Woody Allen’s Lawsuit Against American Apparel Becomes a Hissy Battle of Pot and Kettle

Pot, meet Kettle!

American Apparel and Woody Allen are still in a legal battle over the billboards American Apparel erected in New York and L.A. two years ago featuring images of Allen dressed as a bearded rabbi from 1977 film Annie Hall. American Apparel didn’t ask Allen if they could use the image, so Allen sued American Apparel back in April of 2008, demanding at least $10 million for his endorsement, making for one of the Jewiest lawsuits of all time. But American Apparel owner Dov Charney’s lawyers say Allen’s endorsement isn’t worth nearly that much because, well, he’s a perv. “We believe that Mr. Allen’s popularity has decreased significantly, especially in light of the scandals he’s been associated with,” one of Charney’s lawyers said.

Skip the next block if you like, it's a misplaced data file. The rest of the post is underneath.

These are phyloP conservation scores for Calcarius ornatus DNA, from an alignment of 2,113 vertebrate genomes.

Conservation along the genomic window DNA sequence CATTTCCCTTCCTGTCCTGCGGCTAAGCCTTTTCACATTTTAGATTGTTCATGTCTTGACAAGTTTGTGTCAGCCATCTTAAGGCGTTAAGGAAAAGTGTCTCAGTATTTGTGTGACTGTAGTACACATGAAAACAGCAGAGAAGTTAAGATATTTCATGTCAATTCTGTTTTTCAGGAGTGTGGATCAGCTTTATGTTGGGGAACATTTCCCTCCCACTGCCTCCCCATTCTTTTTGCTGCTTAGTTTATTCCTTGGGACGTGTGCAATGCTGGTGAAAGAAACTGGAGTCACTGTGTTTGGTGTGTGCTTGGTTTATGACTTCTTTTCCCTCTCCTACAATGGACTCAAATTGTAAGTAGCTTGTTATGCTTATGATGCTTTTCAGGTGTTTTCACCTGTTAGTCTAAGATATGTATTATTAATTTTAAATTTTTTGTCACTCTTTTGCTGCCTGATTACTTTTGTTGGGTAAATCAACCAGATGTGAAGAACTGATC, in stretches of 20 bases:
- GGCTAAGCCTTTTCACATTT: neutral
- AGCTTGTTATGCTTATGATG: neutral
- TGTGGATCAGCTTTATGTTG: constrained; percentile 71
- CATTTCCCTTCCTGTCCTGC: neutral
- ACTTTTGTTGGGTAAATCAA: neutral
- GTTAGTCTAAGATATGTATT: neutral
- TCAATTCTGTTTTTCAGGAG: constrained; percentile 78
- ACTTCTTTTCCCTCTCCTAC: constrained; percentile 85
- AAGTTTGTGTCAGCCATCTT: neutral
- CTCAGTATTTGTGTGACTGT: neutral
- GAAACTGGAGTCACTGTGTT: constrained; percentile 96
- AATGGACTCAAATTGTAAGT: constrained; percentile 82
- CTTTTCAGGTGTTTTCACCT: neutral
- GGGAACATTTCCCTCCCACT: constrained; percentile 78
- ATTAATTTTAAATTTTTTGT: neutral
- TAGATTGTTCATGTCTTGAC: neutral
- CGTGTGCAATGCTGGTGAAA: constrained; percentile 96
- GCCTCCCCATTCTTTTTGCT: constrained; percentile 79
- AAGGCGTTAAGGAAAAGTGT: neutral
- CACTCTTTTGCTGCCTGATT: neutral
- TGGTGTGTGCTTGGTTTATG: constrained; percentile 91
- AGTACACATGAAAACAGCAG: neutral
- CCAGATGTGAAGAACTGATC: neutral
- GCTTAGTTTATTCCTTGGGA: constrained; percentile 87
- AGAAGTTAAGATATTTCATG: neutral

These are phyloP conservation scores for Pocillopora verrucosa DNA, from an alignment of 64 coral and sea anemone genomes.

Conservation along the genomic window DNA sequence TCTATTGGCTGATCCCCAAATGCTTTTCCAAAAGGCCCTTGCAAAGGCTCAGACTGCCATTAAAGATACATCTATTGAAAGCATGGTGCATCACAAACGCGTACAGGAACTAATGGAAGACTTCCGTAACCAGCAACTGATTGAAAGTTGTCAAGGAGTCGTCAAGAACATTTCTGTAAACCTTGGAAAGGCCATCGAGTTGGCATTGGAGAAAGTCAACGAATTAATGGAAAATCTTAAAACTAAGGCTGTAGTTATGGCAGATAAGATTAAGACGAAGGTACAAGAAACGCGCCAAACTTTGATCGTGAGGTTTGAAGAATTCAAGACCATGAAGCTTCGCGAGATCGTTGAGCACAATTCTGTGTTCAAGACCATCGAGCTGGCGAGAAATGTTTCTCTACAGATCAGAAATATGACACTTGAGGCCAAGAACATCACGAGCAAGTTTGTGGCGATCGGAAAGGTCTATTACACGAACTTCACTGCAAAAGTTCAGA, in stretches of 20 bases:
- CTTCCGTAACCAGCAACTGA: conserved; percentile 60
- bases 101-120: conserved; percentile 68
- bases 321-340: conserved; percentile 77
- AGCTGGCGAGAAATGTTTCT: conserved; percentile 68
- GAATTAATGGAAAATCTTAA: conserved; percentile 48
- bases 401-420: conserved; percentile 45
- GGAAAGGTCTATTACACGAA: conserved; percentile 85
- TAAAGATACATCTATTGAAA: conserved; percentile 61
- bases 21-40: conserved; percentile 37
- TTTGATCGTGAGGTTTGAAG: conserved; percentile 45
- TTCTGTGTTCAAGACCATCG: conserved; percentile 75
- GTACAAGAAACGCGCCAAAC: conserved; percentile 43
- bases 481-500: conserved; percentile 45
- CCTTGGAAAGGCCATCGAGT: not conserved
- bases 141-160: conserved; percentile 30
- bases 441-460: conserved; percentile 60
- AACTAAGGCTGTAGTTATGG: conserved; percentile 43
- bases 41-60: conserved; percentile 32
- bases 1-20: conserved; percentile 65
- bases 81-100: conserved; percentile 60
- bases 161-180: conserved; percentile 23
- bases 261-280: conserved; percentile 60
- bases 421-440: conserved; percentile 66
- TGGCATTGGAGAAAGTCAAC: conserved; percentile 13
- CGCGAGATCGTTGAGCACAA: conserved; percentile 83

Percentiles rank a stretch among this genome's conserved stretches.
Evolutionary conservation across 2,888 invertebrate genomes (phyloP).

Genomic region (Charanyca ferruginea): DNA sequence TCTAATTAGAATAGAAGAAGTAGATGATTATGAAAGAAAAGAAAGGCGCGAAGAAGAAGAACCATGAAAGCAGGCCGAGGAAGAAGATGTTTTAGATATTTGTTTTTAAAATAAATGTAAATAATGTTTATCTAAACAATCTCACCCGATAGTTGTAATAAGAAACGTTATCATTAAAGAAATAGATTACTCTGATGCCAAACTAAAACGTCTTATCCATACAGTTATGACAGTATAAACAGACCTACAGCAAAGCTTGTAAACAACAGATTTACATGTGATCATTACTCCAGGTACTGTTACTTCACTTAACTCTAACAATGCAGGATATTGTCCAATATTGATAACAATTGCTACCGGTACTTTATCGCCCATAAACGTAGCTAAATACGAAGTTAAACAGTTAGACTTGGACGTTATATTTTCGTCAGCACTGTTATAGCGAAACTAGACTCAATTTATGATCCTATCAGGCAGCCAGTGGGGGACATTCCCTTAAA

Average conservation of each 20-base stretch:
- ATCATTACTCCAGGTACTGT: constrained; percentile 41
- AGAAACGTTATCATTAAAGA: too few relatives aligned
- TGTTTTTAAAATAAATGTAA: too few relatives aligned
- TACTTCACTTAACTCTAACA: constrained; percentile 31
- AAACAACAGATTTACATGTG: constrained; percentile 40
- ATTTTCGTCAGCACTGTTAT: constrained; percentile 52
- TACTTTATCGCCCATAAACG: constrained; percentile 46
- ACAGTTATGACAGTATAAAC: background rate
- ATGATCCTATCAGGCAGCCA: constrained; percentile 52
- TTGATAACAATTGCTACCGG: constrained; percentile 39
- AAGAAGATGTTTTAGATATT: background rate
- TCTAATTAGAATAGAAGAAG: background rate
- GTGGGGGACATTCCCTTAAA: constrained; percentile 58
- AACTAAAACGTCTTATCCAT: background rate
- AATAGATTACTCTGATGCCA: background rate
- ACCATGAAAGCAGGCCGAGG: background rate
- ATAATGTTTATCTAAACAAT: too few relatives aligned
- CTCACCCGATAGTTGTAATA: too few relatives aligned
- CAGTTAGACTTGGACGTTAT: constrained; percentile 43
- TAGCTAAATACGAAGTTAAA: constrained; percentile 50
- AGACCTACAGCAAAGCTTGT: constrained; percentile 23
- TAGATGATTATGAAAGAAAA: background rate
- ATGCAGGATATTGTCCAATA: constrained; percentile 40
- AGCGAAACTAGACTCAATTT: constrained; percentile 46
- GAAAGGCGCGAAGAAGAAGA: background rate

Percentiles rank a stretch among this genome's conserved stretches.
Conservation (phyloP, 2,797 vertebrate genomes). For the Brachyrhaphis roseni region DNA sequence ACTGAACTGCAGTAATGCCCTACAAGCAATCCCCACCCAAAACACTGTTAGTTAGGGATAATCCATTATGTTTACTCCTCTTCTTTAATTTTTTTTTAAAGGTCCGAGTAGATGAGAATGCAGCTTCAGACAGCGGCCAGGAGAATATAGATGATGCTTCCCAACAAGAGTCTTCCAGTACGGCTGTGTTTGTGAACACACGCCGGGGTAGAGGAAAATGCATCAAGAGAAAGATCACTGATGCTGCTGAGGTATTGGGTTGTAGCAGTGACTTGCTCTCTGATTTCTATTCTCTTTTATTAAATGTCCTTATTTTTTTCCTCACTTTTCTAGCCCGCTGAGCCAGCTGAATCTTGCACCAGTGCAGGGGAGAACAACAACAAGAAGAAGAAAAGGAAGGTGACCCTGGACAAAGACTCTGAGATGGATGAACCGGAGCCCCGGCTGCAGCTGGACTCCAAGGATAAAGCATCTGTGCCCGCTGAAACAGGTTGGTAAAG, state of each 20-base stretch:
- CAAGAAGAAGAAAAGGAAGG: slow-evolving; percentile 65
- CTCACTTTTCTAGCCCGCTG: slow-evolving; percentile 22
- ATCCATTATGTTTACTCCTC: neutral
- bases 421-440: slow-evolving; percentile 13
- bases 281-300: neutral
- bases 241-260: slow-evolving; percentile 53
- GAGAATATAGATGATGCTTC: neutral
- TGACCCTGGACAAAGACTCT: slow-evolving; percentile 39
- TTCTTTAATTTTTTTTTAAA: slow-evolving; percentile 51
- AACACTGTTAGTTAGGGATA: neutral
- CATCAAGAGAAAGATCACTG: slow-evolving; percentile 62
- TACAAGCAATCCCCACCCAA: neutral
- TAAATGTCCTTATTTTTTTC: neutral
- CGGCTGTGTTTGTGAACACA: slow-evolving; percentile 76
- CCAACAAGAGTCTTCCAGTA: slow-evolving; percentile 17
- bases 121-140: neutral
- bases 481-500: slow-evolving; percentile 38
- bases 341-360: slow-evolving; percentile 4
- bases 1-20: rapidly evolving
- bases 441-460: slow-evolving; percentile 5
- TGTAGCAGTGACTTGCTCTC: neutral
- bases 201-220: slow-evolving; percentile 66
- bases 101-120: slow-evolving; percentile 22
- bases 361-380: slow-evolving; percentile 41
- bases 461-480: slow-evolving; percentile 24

The Post reports:

“The term ‘sex scandal’ shall mean … your relationship with [ex-girlfriend Mia Farrow’s adopted daughter] Soon-Yi Previn including the discovery and public reports thereof, the nude pictures you took of Soon-Yi Previn, and your marriage to Soon-Yi Previn,” Charney’s lawyers wrote.

Allen’s lawyers argue that their client is one of five or ten “iconic” figures in American cinema, along with Clint Eastwood and Frank Sinatra, and that he would charge $10 million to appear in an ad if he did things like appear in ads. And then American Apparel was all, “But no one would ever ask Allen to appear in an ad. Because he’s a perv.” (Not in those words, but you know.) Now, Dov Charney has faced numerous sexual-harassment lawsuits, reportedly masturbated in front of a reporter, blah blah old news. So, uh, thanks for making Passover interesting this year, guys!


Woody Allen’s Lawsuit Against American Apparel Becomes a Hissy Battle of Pot and Kettle